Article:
Anti toddler-hoon legislation claims its first scalp

I saw the latest Hyundai ad last night and quite liked it. This morning, reading the paper over my Weeties, I find out my pleasure will be no more.

AUSTRALIA’S advertising watchdog has yanked a television ad for a car off the air after viewers voiced fears that it might encourage toddlers to jump behind the wheel of the family car.

The Advertising Standards Bureau yesterday told Hyundai to pull its “Next Generation” ad, which shows a toddler getting behind the wheel of a Santa Fe four-wheel-drive, putting on a seatbelt and picking up another child hitchhiking along the road.

The board said it had received more than 80 complaints about the ad. Several weeks ago, Hyundai had voluntarily moved it to a later time slot to appease viewers concerned about its effect on young children.

But the bureau said the ad did not comply with the code that governs vehicle advertising.

“The board certainly acknowledged that the notion of a toddler driving a car was unrealistic and fanciful, but under the (code of practice), fantasy cannot be used when it contradicts, circumvents or undermines the code,” bureau chief executive Mark Jeanes said. “Many of the complaints were from parents concerned that the advertisement would encourage copy-cat behaviour in young children and might lead to accidents.”

Hyundai spokesman Richard Power said yesterday that the company was disappointed with the ruling, but it would “not query the referee’s decision”.

“Hyundai maintains the ad is patently aimed at adults and its blatant fantasy is the foil for the literal liberties taken in the driving sequences,” he said.

The Age

So sit your under-5s here to let them absorb the message the wowsers don’t want them to hear.

5 Comments

  1. catbrain says:

    Playing that ad in the office earlier today provoked a bit of discussion…

    * The editing and CGI makes it a bit too “real”;
    * The biggest concern was the kid climbing out of the cot at the start, particularly one mother who said she’s certain her child would immediately try to imitate it if he saw it; and
    * Just because little kids “should” be in bed by 8.30pm doesn’t necessarily mean that they are, for whatever reason.

    Can we lobby to have those god-awful APIA ads banned too?!

  2. Little kids are climbing out of cots everywhere as soon as they can. Generally, friends of mine who have gone through that stage take it as an indication that it’s time they move into a big-boy/girl bed.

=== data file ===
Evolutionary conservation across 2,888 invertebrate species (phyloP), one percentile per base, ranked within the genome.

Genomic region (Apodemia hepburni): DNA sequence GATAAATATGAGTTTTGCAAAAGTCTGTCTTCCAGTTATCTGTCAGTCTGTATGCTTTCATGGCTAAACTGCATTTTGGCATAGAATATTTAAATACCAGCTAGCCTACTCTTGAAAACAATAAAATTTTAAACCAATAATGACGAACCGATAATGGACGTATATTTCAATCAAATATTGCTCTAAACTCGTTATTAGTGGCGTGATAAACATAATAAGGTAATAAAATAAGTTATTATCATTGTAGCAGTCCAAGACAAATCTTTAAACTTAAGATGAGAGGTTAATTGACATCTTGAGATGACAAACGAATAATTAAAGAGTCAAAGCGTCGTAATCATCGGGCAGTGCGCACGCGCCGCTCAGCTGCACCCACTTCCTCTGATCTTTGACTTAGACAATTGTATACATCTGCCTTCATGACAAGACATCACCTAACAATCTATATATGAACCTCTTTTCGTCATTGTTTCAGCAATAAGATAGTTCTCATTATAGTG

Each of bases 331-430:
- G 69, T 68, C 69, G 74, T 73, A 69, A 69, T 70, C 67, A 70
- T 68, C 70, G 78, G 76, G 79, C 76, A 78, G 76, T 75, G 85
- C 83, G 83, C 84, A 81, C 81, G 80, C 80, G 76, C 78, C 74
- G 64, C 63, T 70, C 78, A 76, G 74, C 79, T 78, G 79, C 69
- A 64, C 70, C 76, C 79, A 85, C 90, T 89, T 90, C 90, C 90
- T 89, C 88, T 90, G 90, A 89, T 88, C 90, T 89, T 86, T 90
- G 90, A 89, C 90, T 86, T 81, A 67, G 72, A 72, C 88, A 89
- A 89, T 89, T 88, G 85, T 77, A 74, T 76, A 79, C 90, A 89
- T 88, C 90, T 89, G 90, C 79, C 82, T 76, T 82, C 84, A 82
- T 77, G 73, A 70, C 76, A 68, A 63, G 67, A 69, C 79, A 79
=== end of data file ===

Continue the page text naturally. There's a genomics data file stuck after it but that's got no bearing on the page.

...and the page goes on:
I don’t think there’s that much CGI in there – apart from the obvious surfing bits and sitting up on the bonnet at the end.

    Other criticism I’ve heard over the day is that kids that are a little older will get ideas from the ad – say 10 year olds.

    It’s a little nanny-state-ish though – because parents don’t take responsibility for what their kids watch nobody’s allowed to see it. I find this ad much less offensive than some of the SUV ads that went to air during the superbowl with the great big tank of a 4×4 driving up a big metal see-saw and skidding to a stop millimetres from a gorge with a drop of hundreds of metres.

    There’s a general nanny-state movement in this country at the moment, such as with the proposal that all of the Australian internet be filtered of any porn, which will have a massive effect on the speed of internet on all sites all over the country.

    I’m not outraged by the censorship of the ad – it’s just an ad – but it’s symbolic of trends in many aspects of life in this country.

  3. [rant]
    Jesus that shits me. I spend 90% of my time teaching telling people that the “effects” model is crap. That hey have to go beyond the idea of monkey see monkey do. And STILL this crap keeps rearing its ugly head.
    [/rant]

  4. I’d like to hear more about the ‘effects’ model (although this is perhaps not the time or place – maybe I can enrole in one of your classes). Just knowing from Fry who is one and a half is pretty much all monkey see monkey do at this point.

    But obviously he would never take off in the car and banning this ad is absolutely ridiculous.

  5. I agree: ridiculous. Has there been a rash of toddlers driving cars and surfing recently? Kids watch all kinds of fanciful/fantasy stuff on TV. If some TV character flies, hordes of small children aren’t going to suddenly jump off the garage roof – particularly if they have no way of getting up there in the first place.

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